“The ancient Greeks would have been ashamed of us.”
That was the assessment of Amnesty International USA’s former executive director William Schulz of the U.S. military’s abuses of prisoners at Iraq’s Abu Ghraib prison in 2004.
Schulz said that Greeks and Romans routinely tortured slaves as a way to establish the truth of a situation and that torture was used so widely that they would have been surprised that just two-thirds of the world’s nations today practice torture. Still, he said, the abuses at Abu Ghraib were perpetrated not to find truth, but to humiliate the inmates there.
Schulz provided an overview of torture’s history and its impact during a brown-bag lunch Friday (March 2) in the John F. Kennedy School of Government’s Taubman Center. The event, “The Phenomenon of Torture,” was sponsored by the Carr Center for Human Rights Policy.
Carr Center director Sarah Sewall said the event is the first in a series to be sponsored by the center that will explore the legal, political, and moral questions brought up by the American government’s policies on torture.
Sewall said that Schulz, who served as Amnesty International USA’s director from 1994 to 2006, is very familiar with the practice of torture in the world today and with a wide variety of other human rights issues.
“Fundamentally, Bill’s call is to engage us in vigilance against [sliding down] the slippery slope,” Sewall said.
Schulz, who spoke for about 40 minutes, humanized the experience of both the tortured and the torturer through the use of real examples, such as the Afghan mujahedeen’s practice of strapping live prisoners to corpses and leaving them to die and rot in the sun, George Washington ordering soldiers flogged almost to death, and the water torture of Filipinos by American soldiers during the Philippine-American War.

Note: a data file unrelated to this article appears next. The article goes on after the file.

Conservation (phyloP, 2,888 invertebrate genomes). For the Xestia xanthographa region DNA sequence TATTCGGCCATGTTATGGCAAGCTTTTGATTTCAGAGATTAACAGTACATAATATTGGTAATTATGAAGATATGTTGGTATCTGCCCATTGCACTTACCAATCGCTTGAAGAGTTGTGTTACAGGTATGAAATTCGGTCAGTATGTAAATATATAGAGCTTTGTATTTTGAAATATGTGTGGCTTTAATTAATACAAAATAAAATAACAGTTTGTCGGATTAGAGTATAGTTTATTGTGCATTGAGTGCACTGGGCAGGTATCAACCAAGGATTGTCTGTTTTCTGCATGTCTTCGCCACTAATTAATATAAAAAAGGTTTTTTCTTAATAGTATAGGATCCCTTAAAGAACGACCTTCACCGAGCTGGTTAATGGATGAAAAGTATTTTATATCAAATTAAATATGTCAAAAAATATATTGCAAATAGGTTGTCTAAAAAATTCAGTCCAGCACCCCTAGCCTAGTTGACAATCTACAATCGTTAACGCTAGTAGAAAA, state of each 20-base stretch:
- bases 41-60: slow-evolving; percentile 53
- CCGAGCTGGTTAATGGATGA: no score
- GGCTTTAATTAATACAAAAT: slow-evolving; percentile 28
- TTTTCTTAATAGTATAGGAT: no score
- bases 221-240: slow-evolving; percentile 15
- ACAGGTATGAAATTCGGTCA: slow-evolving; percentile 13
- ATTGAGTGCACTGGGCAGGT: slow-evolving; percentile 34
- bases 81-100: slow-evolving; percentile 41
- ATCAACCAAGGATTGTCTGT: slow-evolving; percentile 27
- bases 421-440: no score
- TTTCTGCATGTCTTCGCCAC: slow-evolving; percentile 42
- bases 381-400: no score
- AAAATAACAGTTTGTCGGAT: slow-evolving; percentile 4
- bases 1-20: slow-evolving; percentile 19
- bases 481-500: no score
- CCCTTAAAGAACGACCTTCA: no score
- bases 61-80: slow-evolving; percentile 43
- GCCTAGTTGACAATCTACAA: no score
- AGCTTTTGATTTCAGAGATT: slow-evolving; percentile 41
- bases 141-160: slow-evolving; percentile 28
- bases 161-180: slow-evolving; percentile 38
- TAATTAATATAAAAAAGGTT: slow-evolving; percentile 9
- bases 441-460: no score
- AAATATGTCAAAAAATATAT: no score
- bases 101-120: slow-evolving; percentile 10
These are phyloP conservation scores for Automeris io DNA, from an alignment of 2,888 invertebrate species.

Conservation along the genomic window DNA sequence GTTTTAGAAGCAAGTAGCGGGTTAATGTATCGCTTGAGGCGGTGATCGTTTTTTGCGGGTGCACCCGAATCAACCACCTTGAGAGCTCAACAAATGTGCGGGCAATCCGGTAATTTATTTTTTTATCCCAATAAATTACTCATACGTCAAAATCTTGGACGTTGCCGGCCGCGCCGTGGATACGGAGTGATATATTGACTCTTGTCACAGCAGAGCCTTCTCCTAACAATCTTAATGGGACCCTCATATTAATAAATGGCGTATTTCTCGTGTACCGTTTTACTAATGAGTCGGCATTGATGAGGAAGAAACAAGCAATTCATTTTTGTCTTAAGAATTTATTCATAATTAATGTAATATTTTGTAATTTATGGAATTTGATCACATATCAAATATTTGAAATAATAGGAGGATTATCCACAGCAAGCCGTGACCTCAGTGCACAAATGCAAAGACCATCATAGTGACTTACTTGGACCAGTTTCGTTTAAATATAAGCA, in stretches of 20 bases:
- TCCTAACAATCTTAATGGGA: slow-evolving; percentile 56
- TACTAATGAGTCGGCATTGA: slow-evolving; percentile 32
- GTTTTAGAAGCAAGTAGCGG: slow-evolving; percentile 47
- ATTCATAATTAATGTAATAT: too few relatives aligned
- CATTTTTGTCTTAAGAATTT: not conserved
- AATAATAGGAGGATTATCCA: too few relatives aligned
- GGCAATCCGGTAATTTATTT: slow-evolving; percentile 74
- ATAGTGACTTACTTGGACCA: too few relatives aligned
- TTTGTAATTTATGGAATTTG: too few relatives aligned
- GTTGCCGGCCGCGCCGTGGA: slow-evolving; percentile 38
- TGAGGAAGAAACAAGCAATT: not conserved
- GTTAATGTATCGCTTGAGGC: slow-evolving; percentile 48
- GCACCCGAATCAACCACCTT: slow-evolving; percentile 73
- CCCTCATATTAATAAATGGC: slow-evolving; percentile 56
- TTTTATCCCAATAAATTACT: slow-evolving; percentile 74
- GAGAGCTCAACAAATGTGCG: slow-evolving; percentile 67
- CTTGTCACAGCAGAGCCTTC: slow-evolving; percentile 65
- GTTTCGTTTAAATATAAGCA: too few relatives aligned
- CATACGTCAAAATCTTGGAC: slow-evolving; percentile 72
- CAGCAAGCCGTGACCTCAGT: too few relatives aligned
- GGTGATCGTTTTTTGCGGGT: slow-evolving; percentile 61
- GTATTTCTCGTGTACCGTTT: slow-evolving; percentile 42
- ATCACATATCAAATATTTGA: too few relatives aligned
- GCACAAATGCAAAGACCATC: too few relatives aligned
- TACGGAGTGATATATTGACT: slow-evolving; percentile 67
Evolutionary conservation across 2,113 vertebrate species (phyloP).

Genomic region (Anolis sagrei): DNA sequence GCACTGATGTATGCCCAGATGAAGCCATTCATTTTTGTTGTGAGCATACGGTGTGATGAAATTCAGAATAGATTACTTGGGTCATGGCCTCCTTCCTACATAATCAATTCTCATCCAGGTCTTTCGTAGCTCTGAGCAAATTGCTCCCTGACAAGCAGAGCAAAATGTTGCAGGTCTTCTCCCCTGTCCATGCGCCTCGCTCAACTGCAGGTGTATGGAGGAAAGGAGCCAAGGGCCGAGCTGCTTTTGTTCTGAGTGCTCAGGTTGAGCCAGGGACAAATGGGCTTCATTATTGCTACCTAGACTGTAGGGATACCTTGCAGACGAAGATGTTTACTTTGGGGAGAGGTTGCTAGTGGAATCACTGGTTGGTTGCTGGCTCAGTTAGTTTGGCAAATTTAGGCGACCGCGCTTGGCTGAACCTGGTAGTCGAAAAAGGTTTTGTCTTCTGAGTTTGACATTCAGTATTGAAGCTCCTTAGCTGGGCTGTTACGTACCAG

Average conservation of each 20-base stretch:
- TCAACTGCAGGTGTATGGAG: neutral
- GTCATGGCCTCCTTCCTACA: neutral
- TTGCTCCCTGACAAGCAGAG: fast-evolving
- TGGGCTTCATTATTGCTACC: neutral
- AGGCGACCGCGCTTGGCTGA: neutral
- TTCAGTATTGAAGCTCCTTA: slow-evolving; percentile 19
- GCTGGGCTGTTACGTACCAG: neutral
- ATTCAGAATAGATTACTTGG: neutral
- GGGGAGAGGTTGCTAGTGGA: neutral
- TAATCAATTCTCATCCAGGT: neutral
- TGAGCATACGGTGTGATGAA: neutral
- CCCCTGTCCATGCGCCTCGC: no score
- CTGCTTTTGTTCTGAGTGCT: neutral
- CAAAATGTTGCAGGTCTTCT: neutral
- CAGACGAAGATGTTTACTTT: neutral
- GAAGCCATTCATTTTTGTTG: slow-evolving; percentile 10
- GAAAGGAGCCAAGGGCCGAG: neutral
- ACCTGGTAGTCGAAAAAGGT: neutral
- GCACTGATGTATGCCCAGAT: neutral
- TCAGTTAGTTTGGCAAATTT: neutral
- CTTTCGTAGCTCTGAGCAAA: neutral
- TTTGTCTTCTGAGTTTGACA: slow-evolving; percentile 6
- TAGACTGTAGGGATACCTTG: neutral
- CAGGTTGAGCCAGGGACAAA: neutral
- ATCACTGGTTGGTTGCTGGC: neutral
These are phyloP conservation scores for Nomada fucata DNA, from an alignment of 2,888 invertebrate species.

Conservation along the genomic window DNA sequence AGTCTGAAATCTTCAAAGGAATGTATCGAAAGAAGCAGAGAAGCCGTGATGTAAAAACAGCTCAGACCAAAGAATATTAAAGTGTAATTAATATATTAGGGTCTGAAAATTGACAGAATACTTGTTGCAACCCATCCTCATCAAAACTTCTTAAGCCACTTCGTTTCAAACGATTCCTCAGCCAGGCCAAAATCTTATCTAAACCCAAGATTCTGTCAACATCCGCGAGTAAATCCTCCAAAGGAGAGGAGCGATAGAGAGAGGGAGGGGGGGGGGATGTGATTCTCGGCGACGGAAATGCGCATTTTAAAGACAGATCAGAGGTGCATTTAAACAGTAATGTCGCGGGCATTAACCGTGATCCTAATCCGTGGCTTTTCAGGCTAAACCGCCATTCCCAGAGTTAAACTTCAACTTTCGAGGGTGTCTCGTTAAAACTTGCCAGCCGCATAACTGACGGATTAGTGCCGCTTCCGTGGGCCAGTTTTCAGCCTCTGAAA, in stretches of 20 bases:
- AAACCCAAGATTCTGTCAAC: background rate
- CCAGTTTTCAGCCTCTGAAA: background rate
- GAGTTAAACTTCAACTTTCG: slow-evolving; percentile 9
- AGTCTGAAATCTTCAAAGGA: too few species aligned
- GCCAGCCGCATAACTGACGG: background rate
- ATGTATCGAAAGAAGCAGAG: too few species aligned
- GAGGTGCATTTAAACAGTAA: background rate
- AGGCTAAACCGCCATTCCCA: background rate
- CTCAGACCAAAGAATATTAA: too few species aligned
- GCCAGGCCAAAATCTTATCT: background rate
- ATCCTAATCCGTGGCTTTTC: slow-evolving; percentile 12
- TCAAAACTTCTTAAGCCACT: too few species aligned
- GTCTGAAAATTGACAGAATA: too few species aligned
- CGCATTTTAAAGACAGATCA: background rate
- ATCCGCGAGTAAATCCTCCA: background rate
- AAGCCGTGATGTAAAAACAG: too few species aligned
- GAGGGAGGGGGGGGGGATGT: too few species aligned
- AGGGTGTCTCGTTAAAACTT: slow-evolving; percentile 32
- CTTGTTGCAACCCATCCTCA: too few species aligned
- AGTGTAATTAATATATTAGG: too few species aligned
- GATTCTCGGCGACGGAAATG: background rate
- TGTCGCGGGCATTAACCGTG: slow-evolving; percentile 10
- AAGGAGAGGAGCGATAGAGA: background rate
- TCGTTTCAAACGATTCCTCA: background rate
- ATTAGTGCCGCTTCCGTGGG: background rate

Schulz said that torturers are made, not born. And, though some people undoubtedly would rather die than torture another, most torturers are “the average Joe, and occasionally the average Jane.” Some believe the ability to hurt one another is an essential human trait, perhaps conferring an evolutionary advantage by allowing people to better protect their families.
In the post-9/11 world, the feeling of national powerlessness against a shadowy enemy, coupled with the dehumanizing of terrorists, Schulz said, created a situation in which the use of torture could grow.
“If the procurement of information is of high value to your superiors and you are sanctioned from any punishment and you are not trained, … it’s a very simple thing to move from mistreatment to torture,” Schulz said.
The legal distinction between torture and other methods that may fall short of the definition are meaningless, Schulz said, because the international Convention Against Torture and Other Cruel, Inhuman or Degrading Treatment or Punishment covers other actions as well.
Schulz said the often-cited case of the “ticking time bomb” where information has to be extracted from a suspect quickly to save lives is far more complex than it seems at first. The scenario, Schulz said, raises a series of questions: What if authorities aren’t sure the person has the needed information? Can they torture him or her then? How sure do they have to be? What if they think one person in nine has the information but they’re not sure who? Can they torture all nine? What if they were sure the suspect would talk if his 2-year-old child were tortured? Would that be acceptable? How is it different if a whole city is threatened versus one person? What if the torturing itself causes retribution and does greater damage than the act it seeks to prevent?
“There’s no way to know the moral good will outweigh the actual damage that torture does,” Schulz said.
Some experts dispute whether torture is even necessary, Schulz said, with the FBI saying it has great success using deception and other techniques to build a relationship with a prisoner and get him or her to talk.
Schulz said we should continue to push back against the acceptability of torture by closing legal loopholes and removing the official sanction of torture.